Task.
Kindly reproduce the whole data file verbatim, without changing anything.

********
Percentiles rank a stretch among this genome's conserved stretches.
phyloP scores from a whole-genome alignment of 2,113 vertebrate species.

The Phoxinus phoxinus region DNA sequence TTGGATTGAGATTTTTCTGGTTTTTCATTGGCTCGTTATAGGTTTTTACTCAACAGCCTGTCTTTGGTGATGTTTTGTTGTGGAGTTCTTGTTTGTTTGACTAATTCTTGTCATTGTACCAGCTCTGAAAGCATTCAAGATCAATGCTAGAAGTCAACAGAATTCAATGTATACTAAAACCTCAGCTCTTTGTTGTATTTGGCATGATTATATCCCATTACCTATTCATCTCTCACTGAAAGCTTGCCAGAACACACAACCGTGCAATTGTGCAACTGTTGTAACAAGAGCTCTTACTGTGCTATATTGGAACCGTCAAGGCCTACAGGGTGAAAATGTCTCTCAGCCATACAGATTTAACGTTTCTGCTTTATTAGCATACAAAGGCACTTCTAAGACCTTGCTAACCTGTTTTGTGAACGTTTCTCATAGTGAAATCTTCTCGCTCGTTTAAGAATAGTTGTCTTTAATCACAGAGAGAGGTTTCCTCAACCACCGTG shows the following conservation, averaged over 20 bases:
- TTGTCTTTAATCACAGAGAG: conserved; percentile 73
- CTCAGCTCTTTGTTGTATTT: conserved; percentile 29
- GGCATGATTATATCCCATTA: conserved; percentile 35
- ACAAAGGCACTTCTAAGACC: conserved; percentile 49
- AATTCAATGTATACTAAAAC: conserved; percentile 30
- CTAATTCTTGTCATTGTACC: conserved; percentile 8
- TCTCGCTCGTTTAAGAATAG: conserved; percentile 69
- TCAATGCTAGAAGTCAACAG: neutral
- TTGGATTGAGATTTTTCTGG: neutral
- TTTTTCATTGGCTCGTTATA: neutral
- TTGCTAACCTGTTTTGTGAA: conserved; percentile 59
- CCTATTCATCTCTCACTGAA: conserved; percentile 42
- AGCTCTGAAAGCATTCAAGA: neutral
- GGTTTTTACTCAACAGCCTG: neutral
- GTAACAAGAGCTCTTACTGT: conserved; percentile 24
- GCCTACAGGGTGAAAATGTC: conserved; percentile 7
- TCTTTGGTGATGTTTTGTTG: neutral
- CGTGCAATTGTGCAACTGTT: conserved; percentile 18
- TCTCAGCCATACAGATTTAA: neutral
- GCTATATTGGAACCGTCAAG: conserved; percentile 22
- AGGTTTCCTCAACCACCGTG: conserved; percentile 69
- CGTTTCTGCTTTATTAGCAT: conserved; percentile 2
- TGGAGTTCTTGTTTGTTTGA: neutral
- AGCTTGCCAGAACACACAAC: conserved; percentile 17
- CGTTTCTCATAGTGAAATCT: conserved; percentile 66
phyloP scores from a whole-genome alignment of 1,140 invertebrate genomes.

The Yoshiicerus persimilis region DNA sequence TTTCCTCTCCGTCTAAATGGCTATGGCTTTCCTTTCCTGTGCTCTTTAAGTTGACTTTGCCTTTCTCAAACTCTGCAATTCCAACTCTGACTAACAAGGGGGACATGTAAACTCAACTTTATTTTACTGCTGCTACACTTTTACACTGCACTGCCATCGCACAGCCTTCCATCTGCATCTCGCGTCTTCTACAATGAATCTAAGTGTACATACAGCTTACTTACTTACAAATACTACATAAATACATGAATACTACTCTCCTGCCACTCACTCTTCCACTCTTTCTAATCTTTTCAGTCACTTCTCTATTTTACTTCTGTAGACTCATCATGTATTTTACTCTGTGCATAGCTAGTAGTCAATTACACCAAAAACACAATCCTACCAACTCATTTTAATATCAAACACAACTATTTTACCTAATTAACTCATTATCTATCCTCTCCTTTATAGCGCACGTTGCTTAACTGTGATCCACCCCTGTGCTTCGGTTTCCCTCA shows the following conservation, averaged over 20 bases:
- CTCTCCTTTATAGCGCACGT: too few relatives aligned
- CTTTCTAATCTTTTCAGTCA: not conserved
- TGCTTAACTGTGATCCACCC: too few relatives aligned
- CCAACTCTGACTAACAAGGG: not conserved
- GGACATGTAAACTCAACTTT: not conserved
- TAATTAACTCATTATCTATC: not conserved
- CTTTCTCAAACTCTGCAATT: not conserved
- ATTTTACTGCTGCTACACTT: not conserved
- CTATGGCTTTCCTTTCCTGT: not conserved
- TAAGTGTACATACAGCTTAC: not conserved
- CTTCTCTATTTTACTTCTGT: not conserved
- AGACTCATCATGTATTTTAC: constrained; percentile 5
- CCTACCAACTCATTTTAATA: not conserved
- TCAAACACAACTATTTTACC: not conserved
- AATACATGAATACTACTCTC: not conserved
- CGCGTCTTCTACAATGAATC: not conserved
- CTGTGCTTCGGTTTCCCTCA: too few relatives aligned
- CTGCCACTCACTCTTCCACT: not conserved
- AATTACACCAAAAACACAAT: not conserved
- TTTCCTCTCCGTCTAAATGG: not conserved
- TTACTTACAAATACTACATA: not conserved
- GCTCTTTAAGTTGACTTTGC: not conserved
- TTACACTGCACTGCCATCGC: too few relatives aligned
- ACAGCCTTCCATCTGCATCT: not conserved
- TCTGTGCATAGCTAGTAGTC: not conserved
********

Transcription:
Percentiles rank a stretch among this genome's conserved stretches.
phyloP scores from a whole-genome alignment of 2,113 vertebrate species.

The Phoxinus phoxinus region DNA sequence TTGGATTGAGATTTTTCTGGTTTTTCATTGGCTCGTTATAGGTTTTTACTCAACAGCCTGTCTTTGGTGATGTTTTGTTGTGGAGTTCTTGTTTGTTTGACTAATTCTTGTCATTGTACCAGCTCTGAAAGCATTCAAGATCAATGCTAGAAGTCAACAGAATTCAATGTATACTAAAACCTCAGCTCTTTGTTGTATTTGGCATGATTATATCCCATTACCTATTCATCTCTCACTGAAAGCTTGCCAGAACACACAACCGTGCAATTGTGCAACTGTTGTAACAAGAGCTCTTACTGTGCTATATTGGAACCGTCAAGGCCTACAGGGTGAAAATGTCTCTCAGCCATACAGATTTAACGTTTCTGCTTTATTAGCATACAAAGGCACTTCTAAGACCTTGCTAACCTGTTTTGTGAACGTTTCTCATAGTGAAATCTTCTCGCTCGTTTAAGAATAGTTGTCTTTAATCACAGAGAGAGGTTTCCTCAACCACCGTG shows the following conservation, averaged over 20 bases:
- TTGTCTTTAATCACAGAGAG: conserved; percentile 73
- CTCAGCTCTTTGTTGTATTT: conserved; percentile 29
- GGCATGATTATATCCCATTA: conserved; percentile 35
- ACAAAGGCACTTCTAAGACC: conserved; percentile 49
- AATTCAATGTATACTAAAAC: conserved; percentile 30
- CTAATTCTTGTCATTGTACC: conserved; percentile 8
- TCTCGCTCGTTTAAGAATAG: conserved; percentile 69
- TCAATGCTAGAAGTCAACAG: neutral
- TTGGATTGAGATTTTTCTGG: neutral
- TTTTTCATTGGCTCGTTATA: neutral
- TTGCTAACCTGTTTTGTGAA: conserved; percentile 59
- CCTATTCATCTCTCACTGAA: conserved; percentile 42
- AGCTCTGAAAGCATTCAAGA: neutral
- GGTTTTTACTCAACAGCCTG: neutral
- GTAACAAGAGCTCTTACTGT: conserved; percentile 24
- GCCTACAGGGTGAAAATGTC: conserved; percentile 7
- TCTTTGGTGATGTTTTGTTG: neutral
- CGTGCAATTGTGCAACTGTT: conserved; percentile 18
- TCTCAGCCATACAGATTTAA: neutral
- GCTATATTGGAACCGTCAAG: conserved; percentile 22
- AGGTTTCCTCAACCACCGTG: conserved; percentile 69
- CGTTTCTGCTTTATTAGCAT: conserved; percentile 2
- TGGAGTTCTTGTTTGTTTGA: neutral
- AGCTTGCCAGAACACACAAC: conserved; percentile 17
- CGTTTCTCATAGTGAAATCT: conserved; percentile 66
phyloP scores from a whole-genome alignment of 1,140 invertebrate genomes.

The Yoshiicerus persimilis region DNA sequence TTTCCTCTCCGTCTAAATGGCTATGGCTTTCCTTTCCTGTGCTCTTTAAGTTGACTTTGCCTTTCTCAAACTCTGCAATTCCAACTCTGACTAACAAGGGGGACATGTAAACTCAACTTTATTTTACTGCTGCTACACTTTTACACTGCACTGCCATCGCACAGCCTTCCATCTGCATCTCGCGTCTTCTACAATGAATCTAAGTGTACATACAGCTTACTTACTTACAAATACTACATAAATACATGAATACTACTCTCCTGCCACTCACTCTTCCACTCTTTCTAATCTTTTCAGTCACTTCTCTATTTTACTTCTGTAGACTCATCATGTATTTTACTCTGTGCATAGCTAGTAGTCAATTACACCAAAAACACAATCCTACCAACTCATTTTAATATCAAACACAACTATTTTACCTAATTAACTCATTATCTATCCTCTCCTTTATAGCGCACGTTGCTTAACTGTGATCCACCCCTGTGCTTCGGTTTCCCTCA shows the following conservation, averaged over 20 bases:
- CTCTCCTTTATAGCGCACGT: too few relatives aligned
- CTTTCTAATCTTTTCAGTCA: not conserved
- TGCTTAACTGTGATCCACCC: too few relatives aligned
- CCAACTCTGACTAACAAGGG: not conserved
- GGACATGTAAACTCAACTTT: not conserved
- TAATTAACTCATTATCTATC: not conserved
- CTTTCTCAAACTCTGCAATT: not conserved
- ATTTTACTGCTGCTACACTT: not conserved
- CTATGGCTTTCCTTTCCTGT: not conserved
- TAAGTGTACATACAGCTTAC: not conserved
- CTTCTCTATTTTACTTCTGT: not conserved
- AGACTCATCATGTATTTTAC: constrained; percentile 5
- CCTACCAACTCATTTTAATA: not conserved
- TCAAACACAACTATTTTACC: not conserved
- AATACATGAATACTACTCTC: not conserved
- CGCGTCTTCTACAATGAATC: not conserved
- CTGTGCTTCGGTTTCCCTCA: too few relatives aligned
- CTGCCACTCACTCTTCCACT: not conserved
- AATTACACCAAAAACACAAT: not conserved
- TTTCCTCTCCGTCTAAATGG: not conserved
- TTACTTACAAATACTACATA: not conserved
- GCTCTTTAAGTTGACTTTGC: not conserved
- TTACACTGCACTGCCATCGC: too few relatives aligned
- ACAGCCTTCCATCTGCATCT: not conserved
- TCTGTGCATAGCTAGTAGTC: not conserved